(The following is republished by permission from the author)
The brilliant religion commentator for the New York Times, Ross Douthat, in Bad Religion(2012) concludes that while postmodernism has produced an exhausting “relativism and rootlessness that has weakened the church,” a revival of Christianity can be envisaged. Reviewer Tim Keller states that Douthat sees no “next big thing” on the horizon to oppose Christianity. I must differ from Douthat and with all who fail to see the power of the contemporary revival of apostate “Christian” liberalism, revitalized by a natural alliance with the progressive spiritual neo-paganism now dominating our culture.
Diana Butler Bass, in Christianity After Religion: The End of Church and the Birth of a New Spiritual Awakening (2012), triumphantly announces the advent of “the Fourth Great Awakening.” Emergent activist Shane Claibourne hails this as “new life budding from the compost of Christendom.” For Brian McLaren, Bass’s prophetic voice is “provocative, inspiring…a sage guidance for the future.” Does the term “Great Awakening” indicate a reclaiming of 18th century Gospel orthodoxy? Not a chance!
For Bass “religionless Christianity” is the elimination of creeds and dogmas, of authority structures and inhibiting moral codes, of a propositional, inerrant Bible. She hails a movement borne along on the breath of an undefined “Spirit” into an age of pure inner experience. This Awakening has nothing to do with historic Christianity. Bass notes that “Catholics, Jews, Muslims, Hindus, and Buddhists have been undergoing similar revitalizations” and concludes that “the next great awakening will have to be an interfaith awakening” because “the 1970s were…the first stirrings of a new spiritual awakening, consisting of the encounter of Western and Eastern religions and …[the incorporation] of each other’s practices into their respective faiths.”
Such an “interfaith” One-ist view of the Spirit involves a radical redefinition of God that ditches “submitting to a transcendent—and often distant-God” in favor of “finding one’s self in God and find[ing] God in one’s self.” This involves praying to God as “our Mother” and seeing the godhead “in less dualistic [Two-ist] terms,…less in terms of an absolutist, sin-hating, death-dealing ‘almighty Father in Heaven’ and more in terms of…the nourishing spirit of mother earth.”
I am sorry. These statements are pure pagan One-ism. The union of Nature with the divine jettisons the transcendent God of the Bible and removes any need for a divine Savior, so Bass’s “Christology” becomes pagan Gnosticism. In the biblical Gospels, Jesus’ question, “Whom do you say that I am?” gives rise to the heavenly revelation of his divine nature. For Bass, the question “plunges Jesus’ friends into …the self-query, ‘And who am I?’” This question, not in the biblical text, is precisely where the Gnostic Gospel of Thomas, goes. “Jesus” tells Thomas not to call him Lord because he and Thomas are of equal status. Knowledge of the self as divine is true salvation. Bass shows this by citing the Gnostic Book of Thomas the Contender: “…he who has known himself has already understood the depth of all things.”
Such a Christology empties the Gospel of all biblical content. As Bass puts it, “Salvation is not…escaping some dreadful fate of judgment…at the hands of a wrathful God; rather, it is being saved to ourselves.” She leaves no place for the cross or the atonement. The “Spirit” now at work since the Sixties is “a romantic spirit…[with] an ethic of self-realization.” Such moral-ism is salvation by works for the creation of “a global common good.” This “Awakening is actually something we can do”—delivering people from the “fear of women, Islam, pluralism, environmentalism, and homosexuality.”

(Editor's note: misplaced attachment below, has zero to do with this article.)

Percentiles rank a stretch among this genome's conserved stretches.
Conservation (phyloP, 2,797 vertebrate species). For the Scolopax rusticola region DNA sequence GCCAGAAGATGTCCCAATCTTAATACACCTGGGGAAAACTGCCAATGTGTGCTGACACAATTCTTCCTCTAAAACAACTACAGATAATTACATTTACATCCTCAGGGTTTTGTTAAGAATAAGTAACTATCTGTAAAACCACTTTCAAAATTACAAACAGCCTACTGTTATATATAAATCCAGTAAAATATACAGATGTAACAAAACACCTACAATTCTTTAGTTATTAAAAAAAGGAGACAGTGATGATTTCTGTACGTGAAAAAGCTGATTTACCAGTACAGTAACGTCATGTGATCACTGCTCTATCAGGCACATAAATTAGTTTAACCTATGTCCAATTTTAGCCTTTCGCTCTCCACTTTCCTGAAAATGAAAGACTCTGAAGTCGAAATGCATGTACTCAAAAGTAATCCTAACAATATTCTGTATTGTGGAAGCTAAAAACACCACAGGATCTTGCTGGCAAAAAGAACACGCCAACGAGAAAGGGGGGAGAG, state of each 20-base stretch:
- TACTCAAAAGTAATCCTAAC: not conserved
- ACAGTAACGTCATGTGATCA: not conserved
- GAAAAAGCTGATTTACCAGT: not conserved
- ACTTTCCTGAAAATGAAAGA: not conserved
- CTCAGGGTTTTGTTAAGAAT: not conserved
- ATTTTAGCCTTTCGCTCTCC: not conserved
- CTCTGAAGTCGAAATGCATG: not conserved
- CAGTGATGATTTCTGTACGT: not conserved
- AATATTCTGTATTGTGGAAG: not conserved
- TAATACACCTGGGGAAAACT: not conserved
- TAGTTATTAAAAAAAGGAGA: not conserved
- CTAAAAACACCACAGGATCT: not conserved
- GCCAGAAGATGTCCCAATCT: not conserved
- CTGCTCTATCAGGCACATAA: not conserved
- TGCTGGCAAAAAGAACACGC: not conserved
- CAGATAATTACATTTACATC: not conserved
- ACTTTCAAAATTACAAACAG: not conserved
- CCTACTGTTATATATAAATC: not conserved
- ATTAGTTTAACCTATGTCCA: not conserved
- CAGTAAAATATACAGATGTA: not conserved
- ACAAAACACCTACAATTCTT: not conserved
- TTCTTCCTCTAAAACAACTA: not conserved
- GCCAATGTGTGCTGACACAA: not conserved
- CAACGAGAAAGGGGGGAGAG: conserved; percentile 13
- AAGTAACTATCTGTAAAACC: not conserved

Bass’s new faith is paraphrased by the title of a recent Unitarian sermon, “Hindu and Unitarian Universalist Encounter and Transformation on the Way toward a New Universalism”; her kind of thinking allows Oprah Winfrey to call herself a Christian while assiduously following the Hindu mysticism of Deepak Chopra and Eckhart Tolle; her vision is the very content of the present day revival of religious paganism, animated since the turn of the 20th century by the occult vision of Madame Blavatsky who saw in the joining of the East and the West the final achievement of spiritual One-ism.
So in this time of emerging “new universalism,” when it is becoming illegal to teach from certain Bible texts, how many “believers” will find their way into the suffocating arms of religionless Gospel-less Christianity? How many of our theologically-starved rising generation of young Christians, under the enormous influence of Emergent leaders who love Bass, will be lost to the only Faith that can save them?
In light of this “next big thing” we do need a revival—of biblical Truth, but it will not be easy. Pray that the Lord will revive his church by courageous preaching of the true Gospel of Jesus Christ, the only power of God unto salvation.
About the author: Dr. Peter Jones is Director of truthXchange, and Adjunct Professor of New Testament, as well as Scholar in Residence, at Westminster Seminary California. He has written The Gnostic Empire Strikes Back (1992), Spirit Wars (1997), Gospel Truth/Pagan Lies (1999), Capturing the Pagan Mind (2003), Cracking DaVinci’s Code (2004, co-author, James Garlow), Stolen Identity (2006) and The God of Sex (2006). Peter Jones is an ordained minister in the Presbyterian Church in America, and is married to Rebecca Clowney Jones. They have seven children and twelve grandchildren. For recreation, Dr. Jones enjoys playing jazz piano and golf.